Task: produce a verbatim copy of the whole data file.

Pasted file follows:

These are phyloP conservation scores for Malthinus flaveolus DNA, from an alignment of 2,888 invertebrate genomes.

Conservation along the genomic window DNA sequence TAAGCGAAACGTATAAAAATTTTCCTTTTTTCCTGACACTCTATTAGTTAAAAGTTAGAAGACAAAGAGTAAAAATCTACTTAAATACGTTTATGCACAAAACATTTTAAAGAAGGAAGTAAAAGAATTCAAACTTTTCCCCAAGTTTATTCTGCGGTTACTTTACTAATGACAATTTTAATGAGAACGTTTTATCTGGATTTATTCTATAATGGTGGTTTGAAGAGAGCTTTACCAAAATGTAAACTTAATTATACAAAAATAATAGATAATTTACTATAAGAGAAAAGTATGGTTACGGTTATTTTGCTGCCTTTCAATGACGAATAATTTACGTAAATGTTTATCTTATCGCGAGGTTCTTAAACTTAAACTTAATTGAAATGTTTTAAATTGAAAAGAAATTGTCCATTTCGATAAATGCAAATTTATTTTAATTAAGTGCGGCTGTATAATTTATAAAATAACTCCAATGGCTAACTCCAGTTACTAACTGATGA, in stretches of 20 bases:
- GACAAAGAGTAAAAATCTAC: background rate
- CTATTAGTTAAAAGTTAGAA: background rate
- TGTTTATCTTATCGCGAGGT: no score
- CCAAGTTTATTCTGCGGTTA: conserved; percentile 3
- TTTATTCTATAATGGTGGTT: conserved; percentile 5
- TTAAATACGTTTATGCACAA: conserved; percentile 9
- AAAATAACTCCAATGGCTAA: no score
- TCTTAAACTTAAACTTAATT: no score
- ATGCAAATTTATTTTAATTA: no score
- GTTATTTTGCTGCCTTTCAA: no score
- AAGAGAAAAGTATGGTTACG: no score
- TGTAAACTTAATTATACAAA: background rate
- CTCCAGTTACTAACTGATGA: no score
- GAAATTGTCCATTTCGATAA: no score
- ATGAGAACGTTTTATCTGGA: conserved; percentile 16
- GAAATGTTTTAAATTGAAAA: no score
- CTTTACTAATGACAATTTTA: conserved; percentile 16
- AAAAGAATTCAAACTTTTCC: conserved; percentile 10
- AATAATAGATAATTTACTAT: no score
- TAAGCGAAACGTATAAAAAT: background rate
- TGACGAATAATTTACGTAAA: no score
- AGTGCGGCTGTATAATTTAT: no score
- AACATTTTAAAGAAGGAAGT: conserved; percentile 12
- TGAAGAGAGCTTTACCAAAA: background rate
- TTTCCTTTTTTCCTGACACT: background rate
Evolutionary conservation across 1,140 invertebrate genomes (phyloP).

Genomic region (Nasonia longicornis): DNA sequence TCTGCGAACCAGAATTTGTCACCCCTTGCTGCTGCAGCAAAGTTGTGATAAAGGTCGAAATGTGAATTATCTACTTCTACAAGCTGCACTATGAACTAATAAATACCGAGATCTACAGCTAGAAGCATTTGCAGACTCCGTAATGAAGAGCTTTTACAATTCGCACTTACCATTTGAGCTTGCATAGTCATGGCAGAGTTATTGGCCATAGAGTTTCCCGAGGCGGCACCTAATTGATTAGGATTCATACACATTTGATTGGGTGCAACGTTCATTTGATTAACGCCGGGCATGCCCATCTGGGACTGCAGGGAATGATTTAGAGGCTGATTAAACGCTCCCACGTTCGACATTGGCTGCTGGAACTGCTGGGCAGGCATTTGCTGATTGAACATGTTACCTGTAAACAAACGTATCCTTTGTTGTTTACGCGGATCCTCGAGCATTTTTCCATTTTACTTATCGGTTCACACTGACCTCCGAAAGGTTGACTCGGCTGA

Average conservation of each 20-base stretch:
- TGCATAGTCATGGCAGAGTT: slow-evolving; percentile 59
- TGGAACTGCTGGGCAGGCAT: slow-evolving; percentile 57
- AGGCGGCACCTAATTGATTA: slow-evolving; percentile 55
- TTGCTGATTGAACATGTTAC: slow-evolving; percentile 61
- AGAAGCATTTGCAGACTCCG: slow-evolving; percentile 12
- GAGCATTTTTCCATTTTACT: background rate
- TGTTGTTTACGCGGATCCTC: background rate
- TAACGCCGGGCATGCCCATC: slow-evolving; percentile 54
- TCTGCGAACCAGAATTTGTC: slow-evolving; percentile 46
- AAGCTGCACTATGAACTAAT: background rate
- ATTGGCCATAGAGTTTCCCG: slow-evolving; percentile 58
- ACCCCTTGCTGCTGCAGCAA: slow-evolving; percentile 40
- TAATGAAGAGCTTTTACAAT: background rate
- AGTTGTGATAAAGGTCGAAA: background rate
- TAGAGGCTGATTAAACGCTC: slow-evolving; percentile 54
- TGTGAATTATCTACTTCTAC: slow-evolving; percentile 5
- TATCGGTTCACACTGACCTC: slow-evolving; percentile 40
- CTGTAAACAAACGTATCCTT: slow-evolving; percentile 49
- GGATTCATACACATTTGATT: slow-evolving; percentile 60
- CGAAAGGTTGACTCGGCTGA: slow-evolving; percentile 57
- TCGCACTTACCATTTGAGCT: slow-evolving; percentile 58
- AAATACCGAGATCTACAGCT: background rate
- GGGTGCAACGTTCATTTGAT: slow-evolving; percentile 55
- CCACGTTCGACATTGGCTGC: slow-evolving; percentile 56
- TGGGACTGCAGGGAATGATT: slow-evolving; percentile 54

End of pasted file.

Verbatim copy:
These are phyloP conservation scores for Malthinus flaveolus DNA, from an alignment of 2,888 invertebrate genomes.

Conservation along the genomic window DNA sequence TAAGCGAAACGTATAAAAATTTTCCTTTTTTCCTGACACTCTATTAGTTAAAAGTTAGAAGACAAAGAGTAAAAATCTACTTAAATACGTTTATGCACAAAACATTTTAAAGAAGGAAGTAAAAGAATTCAAACTTTTCCCCAAGTTTATTCTGCGGTTACTTTACTAATGACAATTTTAATGAGAACGTTTTATCTGGATTTATTCTATAATGGTGGTTTGAAGAGAGCTTTACCAAAATGTAAACTTAATTATACAAAAATAATAGATAATTTACTATAAGAGAAAAGTATGGTTACGGTTATTTTGCTGCCTTTCAATGACGAATAATTTACGTAAATGTTTATCTTATCGCGAGGTTCTTAAACTTAAACTTAATTGAAATGTTTTAAATTGAAAAGAAATTGTCCATTTCGATAAATGCAAATTTATTTTAATTAAGTGCGGCTGTATAATTTATAAAATAACTCCAATGGCTAACTCCAGTTACTAACTGATGA, in stretches of 20 bases:
- GACAAAGAGTAAAAATCTAC: background rate
- CTATTAGTTAAAAGTTAGAA: background rate
- TGTTTATCTTATCGCGAGGT: no score
- CCAAGTTTATTCTGCGGTTA: conserved; percentile 3
- TTTATTCTATAATGGTGGTT: conserved; percentile 5
- TTAAATACGTTTATGCACAA: conserved; percentile 9
- AAAATAACTCCAATGGCTAA: no score
- TCTTAAACTTAAACTTAATT: no score
- ATGCAAATTTATTTTAATTA: no score
- GTTATTTTGCTGCCTTTCAA: no score
- AAGAGAAAAGTATGGTTACG: no score
- TGTAAACTTAATTATACAAA: background rate
- CTCCAGTTACTAACTGATGA: no score
- GAAATTGTCCATTTCGATAA: no score
- ATGAGAACGTTTTATCTGGA: conserved; percentile 16
- GAAATGTTTTAAATTGAAAA: no score
- CTTTACTAATGACAATTTTA: conserved; percentile 16
- AAAAGAATTCAAACTTTTCC: conserved; percentile 10
- AATAATAGATAATTTACTAT: no score
- TAAGCGAAACGTATAAAAAT: background rate
- TGACGAATAATTTACGTAAA: no score
- AGTGCGGCTGTATAATTTAT: no score
- AACATTTTAAAGAAGGAAGT: conserved; percentile 12
- TGAAGAGAGCTTTACCAAAA: background rate
- TTTCCTTTTTTCCTGACACT: background rate
Evolutionary conservation across 1,140 invertebrate genomes (phyloP).

Genomic region (Nasonia longicornis): DNA sequence TCTGCGAACCAGAATTTGTCACCCCTTGCTGCTGCAGCAAAGTTGTGATAAAGGTCGAAATGTGAATTATCTACTTCTACAAGCTGCACTATGAACTAATAAATACCGAGATCTACAGCTAGAAGCATTTGCAGACTCCGTAATGAAGAGCTTTTACAATTCGCACTTACCATTTGAGCTTGCATAGTCATGGCAGAGTTATTGGCCATAGAGTTTCCCGAGGCGGCACCTAATTGATTAGGATTCATACACATTTGATTGGGTGCAACGTTCATTTGATTAACGCCGGGCATGCCCATCTGGGACTGCAGGGAATGATTTAGAGGCTGATTAAACGCTCCCACGTTCGACATTGGCTGCTGGAACTGCTGGGCAGGCATTTGCTGATTGAACATGTTACCTGTAAACAAACGTATCCTTTGTTGTTTACGCGGATCCTCGAGCATTTTTCCATTTTACTTATCGGTTCACACTGACCTCCGAAAGGTTGACTCGGCTGA

Average conservation of each 20-base stretch:
- TGCATAGTCATGGCAGAGTT: slow-evolving; percentile 59
- TGGAACTGCTGGGCAGGCAT: slow-evolving; percentile 57
- AGGCGGCACCTAATTGATTA: slow-evolving; percentile 55
- TTGCTGATTGAACATGTTAC: slow-evolving; percentile 61
- AGAAGCATTTGCAGACTCCG: slow-evolving; percentile 12
- GAGCATTTTTCCATTTTACT: background rate
- TGTTGTTTACGCGGATCCTC: background rate
- TAACGCCGGGCATGCCCATC: slow-evolving; percentile 54
- TCTGCGAACCAGAATTTGTC: slow-evolving; percentile 46
- AAGCTGCACTATGAACTAAT: background rate
- ATTGGCCATAGAGTTTCCCG: slow-evolving; percentile 58
- ACCCCTTGCTGCTGCAGCAA: slow-evolving; percentile 40
- TAATGAAGAGCTTTTACAAT: background rate
- AGTTGTGATAAAGGTCGAAA: background rate
- TAGAGGCTGATTAAACGCTC: slow-evolving; percentile 54
- TGTGAATTATCTACTTCTAC: slow-evolving; percentile 5
- TATCGGTTCACACTGACCTC: slow-evolving; percentile 40
- CTGTAAACAAACGTATCCTT: slow-evolving; percentile 49
- GGATTCATACACATTTGATT: slow-evolving; percentile 60
- CGAAAGGTTGACTCGGCTGA: slow-evolving; percentile 57
- TCGCACTTACCATTTGAGCT: slow-evolving; percentile 58
- AAATACCGAGATCTACAGCT: background rate
- GGGTGCAACGTTCATTTGAT: slow-evolving; percentile 55
- CCACGTTCGACATTGGCTGC: slow-evolving; percentile 56
- TGGGACTGCAGGGAATGATT: slow-evolving; percentile 54